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Indigenous rights and the Adani Project

June 22nd, 2017

As a part of my work on the Adani mine-rail-port project, I’ve been providing economic input to a project with Kristen Lyons and Morgan Brigg at UQ aimed at supporting the Wangan and Jagalingou Traditional Owners Family Council (W&J) in their attempts to assert control over their traditional land. So far we’ve produced an initial report, a summary of which has appeared in The Conversation.

My general aim in this work is to examine more sustainable economic models than coal mining for both indigenous and non-indigenous people in the North Queensland region. More on this soon, I hope.

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  1. June 23rd, 2017 at 00:45 | #1

    Not off-topic: the opposition in South Africa to the exceptionally shady nuclear deal with Russia made with Rosneft by Zuma’s government in 2014 has won a clear victory in the Western Cape High Court. The argument was due process not environmental concerns. Report here at Craig Morris’ blog by SA journalist LĂ©onie Joubert.

    It’s not clear if the government can appeal the decision. But Zuma’s political position has been gravely weakened by accusations of corruption, including on the nuclear deal. If the ruling stands, Eskom will apparently have to start the administrative process all over again. In the three intervening years, the prices of wind and both sorts of solar (including despatchable CSP) have fallen substantially, and in a wide range of countries bracketing South Africa in state of development: Chile, Mexico, India, Vietnam, the Gulf states … It’s very hard to see how a halfway honest analysis could now come down on the side of Russian nuclear.

  2. Svante
    June 23rd, 2017 at 20:37 | #2

    Native Title law is now tainted by Adani. After delaying the Native Title Amendment (Indigenous Land Use Agreements) Bill 2017 last month purportedly for time to consult with Native Title holders on the matter Labor sided with Brandis last week to pass the Bill.

    Brandis changes Native Title laws for Adani

    The W&J Traditional Owners Council media release: Traditional Owners slam passage of Native Title amendments

  3. June 23rd, 2017 at 23:21 | #3

    Slightly OT update on Indian coal imports at the Guardian. Goyal has recognised that India can’t stop coal imports entirely because a lot of generating capacity has been built to run on higher-quality imports. This will come as a relief to existing Australian coal exporters. But it does not help Adani at Carmichael. First, because that needs an increase in Indian imports, not level pegging. Second, because Carmichael coal is low-quality, high-ash stuff similar to Indian domestic production.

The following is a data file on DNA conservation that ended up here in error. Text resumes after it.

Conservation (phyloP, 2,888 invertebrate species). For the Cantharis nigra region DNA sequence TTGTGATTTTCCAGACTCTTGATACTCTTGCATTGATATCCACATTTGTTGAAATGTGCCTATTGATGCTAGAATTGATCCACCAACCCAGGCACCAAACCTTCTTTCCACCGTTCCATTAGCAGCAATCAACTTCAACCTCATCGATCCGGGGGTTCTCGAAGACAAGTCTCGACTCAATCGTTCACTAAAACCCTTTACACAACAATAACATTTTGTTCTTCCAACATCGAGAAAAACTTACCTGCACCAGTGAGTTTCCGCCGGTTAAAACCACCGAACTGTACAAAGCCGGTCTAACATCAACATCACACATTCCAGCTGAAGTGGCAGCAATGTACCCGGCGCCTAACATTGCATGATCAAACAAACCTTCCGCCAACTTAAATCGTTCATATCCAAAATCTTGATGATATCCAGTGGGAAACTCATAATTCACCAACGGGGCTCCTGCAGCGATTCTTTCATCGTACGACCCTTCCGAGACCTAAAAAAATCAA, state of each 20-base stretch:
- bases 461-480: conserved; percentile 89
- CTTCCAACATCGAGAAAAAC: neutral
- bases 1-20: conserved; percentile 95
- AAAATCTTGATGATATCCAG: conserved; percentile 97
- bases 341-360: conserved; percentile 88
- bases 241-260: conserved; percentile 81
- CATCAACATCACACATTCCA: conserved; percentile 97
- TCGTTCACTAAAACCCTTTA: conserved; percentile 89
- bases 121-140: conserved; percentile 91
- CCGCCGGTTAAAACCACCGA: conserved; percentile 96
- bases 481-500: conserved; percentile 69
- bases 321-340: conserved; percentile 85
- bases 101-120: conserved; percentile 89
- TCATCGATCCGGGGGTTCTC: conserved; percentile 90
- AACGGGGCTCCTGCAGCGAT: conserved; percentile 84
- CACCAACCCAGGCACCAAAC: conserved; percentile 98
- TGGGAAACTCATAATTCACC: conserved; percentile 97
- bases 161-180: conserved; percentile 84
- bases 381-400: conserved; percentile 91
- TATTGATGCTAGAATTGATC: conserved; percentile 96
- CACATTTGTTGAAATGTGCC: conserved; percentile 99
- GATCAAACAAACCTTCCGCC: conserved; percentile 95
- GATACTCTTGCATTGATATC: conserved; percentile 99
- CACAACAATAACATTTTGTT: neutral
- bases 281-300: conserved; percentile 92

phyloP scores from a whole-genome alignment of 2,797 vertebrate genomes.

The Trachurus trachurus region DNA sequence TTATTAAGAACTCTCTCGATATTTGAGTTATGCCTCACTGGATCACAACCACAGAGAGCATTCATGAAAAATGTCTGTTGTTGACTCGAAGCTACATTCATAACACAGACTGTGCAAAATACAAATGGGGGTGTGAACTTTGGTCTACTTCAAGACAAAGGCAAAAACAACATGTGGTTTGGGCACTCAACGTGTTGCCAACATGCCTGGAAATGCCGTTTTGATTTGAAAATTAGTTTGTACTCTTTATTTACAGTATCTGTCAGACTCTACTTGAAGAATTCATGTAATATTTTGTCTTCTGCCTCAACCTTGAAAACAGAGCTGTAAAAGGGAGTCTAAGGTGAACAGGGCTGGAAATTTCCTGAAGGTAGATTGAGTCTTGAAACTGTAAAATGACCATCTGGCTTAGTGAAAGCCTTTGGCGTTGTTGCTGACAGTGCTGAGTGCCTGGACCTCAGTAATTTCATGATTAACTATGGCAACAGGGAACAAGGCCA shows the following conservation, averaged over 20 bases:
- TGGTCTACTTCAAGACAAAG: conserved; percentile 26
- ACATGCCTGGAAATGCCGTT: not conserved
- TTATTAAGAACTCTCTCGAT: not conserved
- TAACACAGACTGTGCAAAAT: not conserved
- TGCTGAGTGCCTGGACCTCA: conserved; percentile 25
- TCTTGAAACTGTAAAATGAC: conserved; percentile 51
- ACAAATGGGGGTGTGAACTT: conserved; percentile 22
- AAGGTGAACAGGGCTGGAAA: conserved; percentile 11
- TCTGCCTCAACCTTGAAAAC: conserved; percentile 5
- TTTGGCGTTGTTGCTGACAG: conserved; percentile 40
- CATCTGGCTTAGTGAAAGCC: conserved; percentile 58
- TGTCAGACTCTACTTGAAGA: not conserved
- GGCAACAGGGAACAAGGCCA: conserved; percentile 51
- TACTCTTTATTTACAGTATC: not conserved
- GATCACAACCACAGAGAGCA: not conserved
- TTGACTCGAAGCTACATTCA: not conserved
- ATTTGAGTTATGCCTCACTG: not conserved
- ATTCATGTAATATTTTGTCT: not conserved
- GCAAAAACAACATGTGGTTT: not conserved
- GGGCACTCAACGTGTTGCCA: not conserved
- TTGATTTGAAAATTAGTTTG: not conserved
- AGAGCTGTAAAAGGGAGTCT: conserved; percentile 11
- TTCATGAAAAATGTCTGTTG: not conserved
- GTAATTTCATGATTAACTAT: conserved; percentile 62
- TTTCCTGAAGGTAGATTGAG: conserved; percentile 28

Remember that Goyal is a politician and his statements should not be taken at face value. He is reassuring the owners of existing coastal generating plants (including Adani) that he’s not going to force their closure by stopping imports any time soon. But is it really impracticable to refit boilers to burn higher-ash domestic coal? And what happens in five years’ time when the 48 GW of coal plants under construction are all on line and there turns out to be a glut of coal capacity? The coastal plants based on imports will be at the head of the early closure queue.

  4. Ronald B
    June 24th, 2017 at 07:11 | #4

    It’s not very practical for Indian coal power stations made to burn imported coal to change over to domestic coal. Sure, they could just shove domestic coal in there, or blend it with imported coal, but that means a reduction in efficiency as more coal has to be shoved in get the same amount of heat and there can be corrosion problems from an increased amount of water and also elements in the domestic coal that can contribute to corrosion that the boilers are not designed to handle.

    A major change to the coal blend generally requires bigly changes that are a yuge expense. An expense that is likely not to be worthwhile in these days of declining renewable energy prices.

    And there are other problems.

    Air quality in many large Indian cities is often at the edge of a situation such as the London inversion of 1952. Making it worse by burning domestic coal could be the straw that causes a camel’s lungs to collapse to the size of a blackened fist.

    If a power station has anti-pollution equipment, that’s not designed for the domestic coal it’s not going to be able to handle it and will need to be rebuilt.

    Reliability is a factor. Seaborne coal arrives quite reliably and arrives when Indian coal does not. Coal deliveries in India are often interrupted by monsoons and other events. Being able to supply power when power stations using domestic coal are forced to cut back is a major advantage.

    Domestic coal tends to be expensive. Why spend money building new mines which will probably be useless in a few years due to declining costs of renewable energy when idiots overseas are willing to invest huge amounts of money into infrastructure for a dying (and killing) industry? Seaborne coal prices are on their way down again and clearly Australia is going to be flooding the market as their black coal power stations shut down permanently.

  5. June 24th, 2017 at 23:54 | #5

    I looked into the coal quality issue a bit. Carmichael coal would be at 26% ash content, almost twice the Australian export average. It’s towards the lower end of the Indian domestic range of 20%-40% ash. Source: Chandra, 2004. It seems to me that Goyal was going out of his way to make it clear that Carmichael coal will not find a market in India, as it competes technically with domestic coal not imports. Coal India wants to shut down 65 of its highest-cost deep mines, so there really isn’t a supply issue any more.

    Adani no longer deserve the presumption of acting in good faith.

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